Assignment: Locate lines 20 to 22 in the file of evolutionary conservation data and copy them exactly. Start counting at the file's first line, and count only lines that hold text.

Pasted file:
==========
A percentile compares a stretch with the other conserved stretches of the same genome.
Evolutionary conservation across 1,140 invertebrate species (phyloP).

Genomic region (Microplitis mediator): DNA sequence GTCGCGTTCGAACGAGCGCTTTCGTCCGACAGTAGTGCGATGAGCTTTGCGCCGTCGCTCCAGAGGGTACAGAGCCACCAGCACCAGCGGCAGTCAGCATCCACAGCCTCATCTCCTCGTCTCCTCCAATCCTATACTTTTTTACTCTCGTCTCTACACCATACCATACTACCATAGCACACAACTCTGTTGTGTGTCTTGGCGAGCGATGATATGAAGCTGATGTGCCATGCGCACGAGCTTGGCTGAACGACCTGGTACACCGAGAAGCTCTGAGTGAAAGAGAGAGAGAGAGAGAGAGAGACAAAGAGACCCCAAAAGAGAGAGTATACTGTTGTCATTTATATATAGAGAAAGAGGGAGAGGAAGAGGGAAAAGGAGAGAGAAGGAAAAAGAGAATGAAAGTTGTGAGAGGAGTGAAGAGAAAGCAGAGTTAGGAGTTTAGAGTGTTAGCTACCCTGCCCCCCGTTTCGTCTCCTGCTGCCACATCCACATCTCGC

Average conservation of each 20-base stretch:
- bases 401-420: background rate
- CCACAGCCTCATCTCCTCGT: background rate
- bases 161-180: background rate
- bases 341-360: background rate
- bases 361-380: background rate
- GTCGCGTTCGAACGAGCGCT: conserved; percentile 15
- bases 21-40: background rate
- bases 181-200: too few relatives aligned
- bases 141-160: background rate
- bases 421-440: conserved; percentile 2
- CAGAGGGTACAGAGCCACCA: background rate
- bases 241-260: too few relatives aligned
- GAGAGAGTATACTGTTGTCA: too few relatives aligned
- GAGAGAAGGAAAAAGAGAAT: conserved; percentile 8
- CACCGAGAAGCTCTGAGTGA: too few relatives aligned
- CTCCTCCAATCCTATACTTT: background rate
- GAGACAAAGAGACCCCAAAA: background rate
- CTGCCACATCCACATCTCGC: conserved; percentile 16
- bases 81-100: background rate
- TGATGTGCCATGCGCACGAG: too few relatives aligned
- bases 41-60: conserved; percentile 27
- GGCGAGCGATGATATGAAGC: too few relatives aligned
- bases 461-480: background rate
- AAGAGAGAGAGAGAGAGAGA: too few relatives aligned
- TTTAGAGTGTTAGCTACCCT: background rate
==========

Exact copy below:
- CTCCTCCAATCCTATACTTT: background rate
- GAGACAAAGAGACCCCAAAA: background rate
- CTGCCACATCCACATCTCGC: conserved; percentile 16